• Ps 72:1-2, 12-13, 18-19  "Justice shall flourish in his time, and fullness of peace for ever."  The king shall govern with justice, rescuing the poor.
  • Mt 1:18-25  Mary was found with child; Joseph decided to divorce her quietly.   Angel:  “Joseph, take Mary into your home; child was conceived through the Spirit and will save.”  She bore a son; he named him Jesus.
Reflect
  • Today's O Antiphon:  O Adonai, Leader of the House of Israel, giver of the Law to Moses on Sinai:  come to rescue us with your mighty power!
    • Creighton:  When Joseph learned Mary was pregnant, he was heartbroken, came up with a plan to end the engagement, and went to sleep, but then an angel spoke to him, and he listened.  We can hear God's voice in our dreams or daydreams.  Appreciate the wonder of 'praydreaming.'  My world can be outcome-and efficiency-oriented, but I need to slow down and listen.
    • One Bread, One Body:  "Christmas Christians":  God did the impossible:  becoming human while remaining divine.  Mary conceived Jesus by the power of the Spirit.  The Incarnation was the turning point in history; we refer to dates as before the Incarnation (B.C.) or after it (A.D.).  We pray about the Incarnation in the Creed, the Hail Mary, the Angelus, and the rosary.  We celebrate it on March 25 and every Christmas season.  We're called to be Christmas Christians....
    • Passionist:  We often reflect on Mary's discipleship, but Joseph's model can also touch us:
      • He cooperated with God’s mysterious plan; he made himself vulnerable before God’s will.  "Vulnerability is the birthplace of love, belonging, joy, courage, empathy, accountability, and authenticity" (Brown, Daring Greatly).  To find greater depth in our spiritual lives, start from vulnerability.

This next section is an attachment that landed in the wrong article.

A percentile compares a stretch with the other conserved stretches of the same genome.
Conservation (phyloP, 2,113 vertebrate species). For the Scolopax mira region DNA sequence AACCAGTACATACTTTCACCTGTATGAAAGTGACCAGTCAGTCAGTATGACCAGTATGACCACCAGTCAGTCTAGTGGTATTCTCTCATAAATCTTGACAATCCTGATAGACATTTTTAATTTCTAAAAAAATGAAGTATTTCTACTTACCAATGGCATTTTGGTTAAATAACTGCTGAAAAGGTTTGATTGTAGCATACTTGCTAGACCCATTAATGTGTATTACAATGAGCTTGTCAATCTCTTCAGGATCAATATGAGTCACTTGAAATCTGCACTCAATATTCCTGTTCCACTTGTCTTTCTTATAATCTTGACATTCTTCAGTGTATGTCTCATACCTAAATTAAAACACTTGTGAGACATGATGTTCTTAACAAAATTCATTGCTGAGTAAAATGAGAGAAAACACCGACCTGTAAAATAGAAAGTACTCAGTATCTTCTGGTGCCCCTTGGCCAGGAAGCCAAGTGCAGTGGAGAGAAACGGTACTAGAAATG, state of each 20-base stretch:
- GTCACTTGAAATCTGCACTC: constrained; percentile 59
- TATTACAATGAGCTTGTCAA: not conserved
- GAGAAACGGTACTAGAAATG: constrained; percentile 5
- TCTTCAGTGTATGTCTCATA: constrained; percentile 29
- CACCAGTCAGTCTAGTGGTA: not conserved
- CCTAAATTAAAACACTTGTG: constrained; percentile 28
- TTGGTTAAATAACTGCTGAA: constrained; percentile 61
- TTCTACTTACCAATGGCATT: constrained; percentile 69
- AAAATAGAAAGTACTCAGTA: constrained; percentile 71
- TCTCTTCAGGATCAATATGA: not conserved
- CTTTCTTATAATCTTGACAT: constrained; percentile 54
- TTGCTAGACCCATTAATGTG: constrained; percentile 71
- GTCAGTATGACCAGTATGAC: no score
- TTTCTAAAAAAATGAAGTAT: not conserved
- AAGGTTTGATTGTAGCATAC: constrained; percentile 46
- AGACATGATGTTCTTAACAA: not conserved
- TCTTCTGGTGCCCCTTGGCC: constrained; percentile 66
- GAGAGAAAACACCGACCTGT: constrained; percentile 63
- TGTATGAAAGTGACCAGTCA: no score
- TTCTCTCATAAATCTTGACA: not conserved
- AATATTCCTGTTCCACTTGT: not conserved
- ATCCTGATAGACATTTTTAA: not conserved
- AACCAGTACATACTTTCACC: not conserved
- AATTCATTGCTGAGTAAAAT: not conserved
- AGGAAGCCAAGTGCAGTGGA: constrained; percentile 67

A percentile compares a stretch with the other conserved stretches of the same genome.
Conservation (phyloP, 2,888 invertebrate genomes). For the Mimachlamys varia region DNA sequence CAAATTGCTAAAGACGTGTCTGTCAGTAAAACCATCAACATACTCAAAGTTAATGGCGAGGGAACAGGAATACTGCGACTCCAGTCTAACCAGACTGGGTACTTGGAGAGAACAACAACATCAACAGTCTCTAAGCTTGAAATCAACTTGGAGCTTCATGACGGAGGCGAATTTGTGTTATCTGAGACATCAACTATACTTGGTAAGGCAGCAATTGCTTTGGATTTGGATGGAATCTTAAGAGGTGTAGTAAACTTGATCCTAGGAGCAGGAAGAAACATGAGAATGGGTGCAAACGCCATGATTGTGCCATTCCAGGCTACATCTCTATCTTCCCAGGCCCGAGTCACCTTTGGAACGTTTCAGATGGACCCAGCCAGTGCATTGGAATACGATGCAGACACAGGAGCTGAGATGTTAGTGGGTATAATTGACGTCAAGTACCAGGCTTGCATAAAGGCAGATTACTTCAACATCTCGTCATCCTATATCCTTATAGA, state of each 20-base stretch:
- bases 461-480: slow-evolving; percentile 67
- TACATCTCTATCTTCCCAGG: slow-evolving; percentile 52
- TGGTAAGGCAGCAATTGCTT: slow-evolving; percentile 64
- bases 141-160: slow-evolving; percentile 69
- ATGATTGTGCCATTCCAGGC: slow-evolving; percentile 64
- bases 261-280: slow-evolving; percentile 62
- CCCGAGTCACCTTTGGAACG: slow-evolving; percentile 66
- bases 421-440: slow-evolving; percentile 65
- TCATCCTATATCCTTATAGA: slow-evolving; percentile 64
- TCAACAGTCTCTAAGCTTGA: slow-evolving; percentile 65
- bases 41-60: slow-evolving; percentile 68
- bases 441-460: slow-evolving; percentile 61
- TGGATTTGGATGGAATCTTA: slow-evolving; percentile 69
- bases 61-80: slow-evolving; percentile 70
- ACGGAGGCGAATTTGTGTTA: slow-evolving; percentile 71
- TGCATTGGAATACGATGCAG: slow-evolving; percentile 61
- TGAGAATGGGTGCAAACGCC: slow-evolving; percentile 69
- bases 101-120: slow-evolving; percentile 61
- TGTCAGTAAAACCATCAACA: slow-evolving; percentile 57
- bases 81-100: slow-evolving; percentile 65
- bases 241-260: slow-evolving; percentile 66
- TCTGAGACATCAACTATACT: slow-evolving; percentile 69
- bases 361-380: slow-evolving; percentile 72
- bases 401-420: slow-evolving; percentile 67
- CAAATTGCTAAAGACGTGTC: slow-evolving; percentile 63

• He's resolute and committed.  He listens and acts on his deep intuition/dreams.  He's collaborative, compassionate, and loyal.
      • He responds to God in silence.  The gospels don't record a word from him.  He's receptive and contemplative.
      • He shows us the dignity of labor.  He was a ‘builder’ (more than carpenter, instructor of Jesus, and set a good example.  He builds up God's Kingdom by the work of his hands as well as his faith.
      • The Dream of St. Joseph/ La Tour
      • He witnesses to the importance of fatherhood and family life.
    May we imitate Joseph's witness and example.
      • DailyScripture.net:  "He will save his people from their sins":   Jeremiah and Isaiah spoke hope in a hopeless situation:  The corrupt Davidic dynasty was unfit for a Messianic King.  When apostates like Ahaz and weaklings like Zedekiah occupied the throne, how could God raise up a righteous King?  The prophets trusted God would “raise up a righteous shoot.”  We too are called “in hope to believe against hope” that God will fulfill his promises.  Mary was asked to accept the miracle of conceiving Jesus; it took tremendous faith and trust.  She and Joseph weren't married yet, and pregnancy outside marriage wasn't tolerated.  Joseph, her family, and her people could have rejected her, but she still believed and trusted.  Joseph didn't want to embarrass or punish Mary when he thought she was unfaithful.  He didn't judge or react hastily, God guided him, and he believed.  Like Mary, Joseph is a model of faith for us....